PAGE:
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Lifetime earnings, not inheritance, drive racial wealth gap, study finds

(401(K) 2012/Flickr)
(401(K) 2012/Flickr)

What is the main reason for a persistent wealth gap between white and non-white families in the U.S.? Hint: It's not inheritances.

Intergenerational inheritances only account for about 14% of the wealth gap between Black and white households, according to a recent study from the Federal Reserve Bank of Boston. Instead, two of the biggest factors are lifetime earnings and access to retirement plans.

"Pursuing a career that is going to give you a good chance of having high earnings for a long and stable career, that's that's where you want to go," said Jeffrey Thompson, an economist at the Federal Reserve Bank of Boston who co-authored the study.

Researchers looked at survey data from 2007 to 2019 spanning thousands of families. They found one-third of white families and one of every 10 Black families receive an inheritance. More than half of those inheritances are less than $50,000. Thompson said the data points to a common misconception about how most people in the U.S. build financial wealth.

"We think of the extremes of the distribution, and we think of people who are truly rich," Thompson said. "So you might come to this question thinking that inheritance matters a lot."

In reality, Thompson said, most people accumulate wealth over time.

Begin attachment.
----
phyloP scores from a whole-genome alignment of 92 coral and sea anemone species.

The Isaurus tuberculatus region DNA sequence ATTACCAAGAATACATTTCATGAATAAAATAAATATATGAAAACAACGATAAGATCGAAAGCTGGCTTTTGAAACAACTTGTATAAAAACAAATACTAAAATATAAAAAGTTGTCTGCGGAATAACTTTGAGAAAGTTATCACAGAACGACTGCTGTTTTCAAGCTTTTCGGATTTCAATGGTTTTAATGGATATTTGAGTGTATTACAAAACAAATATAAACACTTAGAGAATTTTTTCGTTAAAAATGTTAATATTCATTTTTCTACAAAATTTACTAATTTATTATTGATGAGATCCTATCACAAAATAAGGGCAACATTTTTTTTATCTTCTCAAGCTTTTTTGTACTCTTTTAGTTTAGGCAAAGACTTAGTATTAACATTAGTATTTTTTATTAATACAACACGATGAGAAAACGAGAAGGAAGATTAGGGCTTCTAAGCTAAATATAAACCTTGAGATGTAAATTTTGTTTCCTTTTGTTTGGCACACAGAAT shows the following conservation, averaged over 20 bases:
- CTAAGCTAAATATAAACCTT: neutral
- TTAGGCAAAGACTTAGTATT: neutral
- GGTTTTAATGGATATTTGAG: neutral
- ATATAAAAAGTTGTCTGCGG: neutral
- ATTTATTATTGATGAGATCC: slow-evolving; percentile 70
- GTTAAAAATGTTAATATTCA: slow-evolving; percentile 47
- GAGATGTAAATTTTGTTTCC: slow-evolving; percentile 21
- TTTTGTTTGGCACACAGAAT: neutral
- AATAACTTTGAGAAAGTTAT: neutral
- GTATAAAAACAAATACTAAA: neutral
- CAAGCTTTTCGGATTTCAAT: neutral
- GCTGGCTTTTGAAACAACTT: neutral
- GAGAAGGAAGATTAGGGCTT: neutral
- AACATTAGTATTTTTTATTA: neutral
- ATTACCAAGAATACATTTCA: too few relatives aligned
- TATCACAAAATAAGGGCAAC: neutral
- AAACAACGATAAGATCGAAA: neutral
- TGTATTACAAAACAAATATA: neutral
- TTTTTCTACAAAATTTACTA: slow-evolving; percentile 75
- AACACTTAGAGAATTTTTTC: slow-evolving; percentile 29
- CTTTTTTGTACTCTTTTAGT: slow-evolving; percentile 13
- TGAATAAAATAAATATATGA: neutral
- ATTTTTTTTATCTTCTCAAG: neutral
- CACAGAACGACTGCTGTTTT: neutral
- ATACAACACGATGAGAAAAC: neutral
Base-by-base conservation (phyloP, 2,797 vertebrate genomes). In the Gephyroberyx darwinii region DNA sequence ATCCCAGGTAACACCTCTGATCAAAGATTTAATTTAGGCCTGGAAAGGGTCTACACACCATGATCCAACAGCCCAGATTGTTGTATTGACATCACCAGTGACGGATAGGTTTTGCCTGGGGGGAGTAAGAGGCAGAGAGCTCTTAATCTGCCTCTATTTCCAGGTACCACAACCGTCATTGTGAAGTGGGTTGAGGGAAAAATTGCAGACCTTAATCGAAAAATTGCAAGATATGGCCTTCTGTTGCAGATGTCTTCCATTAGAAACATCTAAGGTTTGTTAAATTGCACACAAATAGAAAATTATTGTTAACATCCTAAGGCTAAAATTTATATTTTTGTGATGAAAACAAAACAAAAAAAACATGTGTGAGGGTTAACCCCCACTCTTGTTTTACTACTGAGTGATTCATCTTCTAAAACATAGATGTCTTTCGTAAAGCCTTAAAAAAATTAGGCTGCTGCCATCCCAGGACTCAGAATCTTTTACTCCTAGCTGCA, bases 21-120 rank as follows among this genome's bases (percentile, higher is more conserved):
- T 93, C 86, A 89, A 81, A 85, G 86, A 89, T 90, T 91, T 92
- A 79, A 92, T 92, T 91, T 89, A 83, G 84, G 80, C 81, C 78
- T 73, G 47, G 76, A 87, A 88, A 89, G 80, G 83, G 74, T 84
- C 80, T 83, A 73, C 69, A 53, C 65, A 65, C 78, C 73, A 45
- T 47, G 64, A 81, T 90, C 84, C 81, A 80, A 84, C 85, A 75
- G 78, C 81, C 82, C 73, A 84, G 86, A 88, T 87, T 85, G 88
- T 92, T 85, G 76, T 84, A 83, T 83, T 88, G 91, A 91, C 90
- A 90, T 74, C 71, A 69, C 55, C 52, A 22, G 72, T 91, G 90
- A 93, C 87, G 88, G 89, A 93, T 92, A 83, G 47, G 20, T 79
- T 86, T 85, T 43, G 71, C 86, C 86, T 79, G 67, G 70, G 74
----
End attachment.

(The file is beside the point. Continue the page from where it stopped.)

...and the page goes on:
For policymakers interested in bridging the racial wealth gap, Thompson said one practical strategy would be to help more people access retirement funds. That could mean giving workers who don't have retirement plans through their employers access to alternative plans. Last year, the Biden administration passed a measure to make it easier for workers to enroll in retirement accounts and receive tax credits for their contributions.

There are some possible contributors to the racial wealth gap that were not measured in the story, Thompson said. These include financial support from families outside of inheritances. For example, white families are much more likely to be able to help loved ones pay college tuition or put a down payment on a house than non-white families.


Yasmin Amer Reporter
Yasmin Amer is a business reporter for WBUR.



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